Political Satire – Courtroom – EpiPen

Breath of Life


Jeanie Fritzsche

Entering the courtroom, Judge Crocker takes the bench and addresses the jury.

“Good morning,” he says. “As you learned in voir dire yesterday, this case concerns the plaintiffs, Grandparents Against Spurious Policies, or GASP, versus the San Respira School District.

“We have Ms. Susan Spires representing GASP, Mr. Arthur Whiffen for the school district. Counselors, are you ready to begin?”

They are. Ms. Spires, a tall, reedy woman, approaches the jury.

“Good morning, ladies and gentlemen,” she begins. “This is a simple case, a case that gets to the heart—not to mention the lungs—of our most precious commodity: children. The San Respira District has issued a demand – an ultimatum! – that our children, our grandchildren, be required to have one of these,” she whips a small, metal cylinder from her pocket and holds it aloft, “registered in the school nurse’s office at all times.

“This,” her voice trembles, “is an EpiPen. What, you ask, is an EpiPen?”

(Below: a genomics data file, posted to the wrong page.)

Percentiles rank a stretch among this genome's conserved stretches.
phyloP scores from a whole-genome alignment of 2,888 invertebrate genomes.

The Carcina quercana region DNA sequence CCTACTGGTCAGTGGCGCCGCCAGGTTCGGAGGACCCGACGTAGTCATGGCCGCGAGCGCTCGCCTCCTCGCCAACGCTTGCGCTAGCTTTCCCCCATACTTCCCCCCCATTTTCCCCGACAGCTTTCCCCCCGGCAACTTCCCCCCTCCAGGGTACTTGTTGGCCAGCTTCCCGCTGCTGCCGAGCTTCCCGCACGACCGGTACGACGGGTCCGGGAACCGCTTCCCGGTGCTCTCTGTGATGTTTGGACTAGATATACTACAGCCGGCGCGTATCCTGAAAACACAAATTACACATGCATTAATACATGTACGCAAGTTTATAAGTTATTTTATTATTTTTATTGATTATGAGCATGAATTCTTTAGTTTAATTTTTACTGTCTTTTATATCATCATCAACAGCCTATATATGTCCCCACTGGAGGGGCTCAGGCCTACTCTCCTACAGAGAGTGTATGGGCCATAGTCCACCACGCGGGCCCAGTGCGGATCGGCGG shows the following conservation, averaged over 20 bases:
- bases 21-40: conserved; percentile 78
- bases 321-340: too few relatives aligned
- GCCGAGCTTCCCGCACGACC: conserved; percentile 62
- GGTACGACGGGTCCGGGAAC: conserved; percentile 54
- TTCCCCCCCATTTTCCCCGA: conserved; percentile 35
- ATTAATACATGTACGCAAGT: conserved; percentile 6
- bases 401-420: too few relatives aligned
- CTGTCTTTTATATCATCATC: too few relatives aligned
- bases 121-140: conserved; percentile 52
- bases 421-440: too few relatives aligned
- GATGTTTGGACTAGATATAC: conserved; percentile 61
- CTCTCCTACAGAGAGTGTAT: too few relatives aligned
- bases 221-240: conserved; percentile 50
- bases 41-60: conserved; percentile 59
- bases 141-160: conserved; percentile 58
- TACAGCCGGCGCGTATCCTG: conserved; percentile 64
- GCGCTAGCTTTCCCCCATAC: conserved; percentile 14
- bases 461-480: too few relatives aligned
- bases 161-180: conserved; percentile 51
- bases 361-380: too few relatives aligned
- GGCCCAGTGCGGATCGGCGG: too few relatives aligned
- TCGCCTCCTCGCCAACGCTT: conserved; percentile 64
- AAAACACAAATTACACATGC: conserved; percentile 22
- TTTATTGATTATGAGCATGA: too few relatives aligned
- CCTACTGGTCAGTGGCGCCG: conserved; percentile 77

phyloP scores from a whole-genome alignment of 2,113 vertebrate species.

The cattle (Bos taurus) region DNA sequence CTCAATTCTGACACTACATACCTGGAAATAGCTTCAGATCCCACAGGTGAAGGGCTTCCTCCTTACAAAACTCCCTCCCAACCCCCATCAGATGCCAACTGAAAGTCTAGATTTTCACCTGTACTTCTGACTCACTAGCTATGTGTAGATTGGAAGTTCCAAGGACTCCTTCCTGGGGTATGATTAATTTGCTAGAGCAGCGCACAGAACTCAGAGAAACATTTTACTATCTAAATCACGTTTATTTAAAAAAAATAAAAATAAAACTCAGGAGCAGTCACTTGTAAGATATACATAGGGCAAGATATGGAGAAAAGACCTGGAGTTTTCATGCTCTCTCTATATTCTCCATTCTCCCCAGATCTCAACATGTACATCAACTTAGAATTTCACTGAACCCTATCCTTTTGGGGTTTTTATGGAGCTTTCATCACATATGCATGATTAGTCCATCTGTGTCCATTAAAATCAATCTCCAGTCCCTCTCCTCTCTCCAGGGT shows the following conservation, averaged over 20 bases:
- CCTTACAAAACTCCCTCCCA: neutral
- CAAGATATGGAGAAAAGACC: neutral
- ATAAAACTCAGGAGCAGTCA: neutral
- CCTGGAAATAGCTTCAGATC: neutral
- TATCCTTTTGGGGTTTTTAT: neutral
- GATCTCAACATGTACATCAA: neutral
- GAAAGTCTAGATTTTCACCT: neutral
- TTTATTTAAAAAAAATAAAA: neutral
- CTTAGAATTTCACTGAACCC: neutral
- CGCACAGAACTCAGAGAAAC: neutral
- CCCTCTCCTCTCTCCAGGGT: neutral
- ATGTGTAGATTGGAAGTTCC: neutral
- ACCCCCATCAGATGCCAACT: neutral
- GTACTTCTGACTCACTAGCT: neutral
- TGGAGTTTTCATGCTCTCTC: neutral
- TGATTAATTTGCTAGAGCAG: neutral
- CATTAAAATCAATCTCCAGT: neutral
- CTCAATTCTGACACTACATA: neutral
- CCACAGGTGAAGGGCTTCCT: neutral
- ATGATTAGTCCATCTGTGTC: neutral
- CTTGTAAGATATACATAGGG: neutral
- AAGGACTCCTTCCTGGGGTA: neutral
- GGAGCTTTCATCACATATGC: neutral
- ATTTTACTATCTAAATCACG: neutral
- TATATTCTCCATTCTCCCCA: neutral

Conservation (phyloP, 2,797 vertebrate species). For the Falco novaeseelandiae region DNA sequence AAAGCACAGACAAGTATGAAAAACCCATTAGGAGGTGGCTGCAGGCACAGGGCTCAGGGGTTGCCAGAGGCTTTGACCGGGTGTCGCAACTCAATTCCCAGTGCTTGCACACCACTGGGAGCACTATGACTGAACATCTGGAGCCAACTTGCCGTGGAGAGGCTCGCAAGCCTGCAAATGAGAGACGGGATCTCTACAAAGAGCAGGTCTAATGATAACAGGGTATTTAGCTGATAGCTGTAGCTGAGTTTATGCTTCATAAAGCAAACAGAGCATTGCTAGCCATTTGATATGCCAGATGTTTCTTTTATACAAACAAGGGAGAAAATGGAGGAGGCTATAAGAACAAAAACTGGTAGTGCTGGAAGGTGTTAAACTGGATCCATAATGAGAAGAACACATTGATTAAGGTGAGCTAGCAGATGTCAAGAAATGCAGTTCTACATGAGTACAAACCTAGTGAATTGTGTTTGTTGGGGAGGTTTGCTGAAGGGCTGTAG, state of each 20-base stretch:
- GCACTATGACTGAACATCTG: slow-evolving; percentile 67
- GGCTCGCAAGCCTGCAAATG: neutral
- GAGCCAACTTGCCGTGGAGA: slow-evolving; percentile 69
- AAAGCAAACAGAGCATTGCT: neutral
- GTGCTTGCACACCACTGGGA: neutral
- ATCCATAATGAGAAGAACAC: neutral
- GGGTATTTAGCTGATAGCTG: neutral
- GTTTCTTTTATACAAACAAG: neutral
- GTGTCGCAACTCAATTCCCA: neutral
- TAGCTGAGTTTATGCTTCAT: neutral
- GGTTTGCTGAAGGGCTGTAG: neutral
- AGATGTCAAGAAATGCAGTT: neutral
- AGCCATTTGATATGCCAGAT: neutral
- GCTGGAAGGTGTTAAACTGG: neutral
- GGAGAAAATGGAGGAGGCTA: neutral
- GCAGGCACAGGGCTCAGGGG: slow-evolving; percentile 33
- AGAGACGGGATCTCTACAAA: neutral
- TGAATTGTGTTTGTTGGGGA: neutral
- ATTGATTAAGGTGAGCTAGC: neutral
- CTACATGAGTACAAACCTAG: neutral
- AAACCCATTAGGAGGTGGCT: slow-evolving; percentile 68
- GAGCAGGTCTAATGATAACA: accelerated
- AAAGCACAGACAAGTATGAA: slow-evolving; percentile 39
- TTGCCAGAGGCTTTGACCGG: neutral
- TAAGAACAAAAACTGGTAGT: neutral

Ms. Spires steps toward the jury box, brandishing the canister before her like a crucifix. “A vial of epinephrine. And do you know what epinephrine is? It’s SPEED! That’s right! A highly addictive amphetamine! And the San Respira School District is ordering children to bring “speed” to school, requiring it be registered in the school office at all times!”

She leans in close to Juror #5, his eyes crossing to focus on the canister. Emphasizing each word, she repeats, “No child may attend school without this.”

The jurors, alerted by the quiver in her voice, now become distracted by the sound of an quick, airy puff. The judge has dipped his head behind the bench, popping back up to exhibit a sheaf of papers.

“Oops,” he says. “Dropped this. Proceed, Ms. Spires.”

She continues, “There is no justifiable reason for children to be required to bring EpiPens to school. In fact, EpiPens have been shown to cause irregular heartbeats, nervousness, feelings of over-excitement. I ask you – do school children need to feel overexcited? Aren’t they already overexcited enough? Ask any teacher!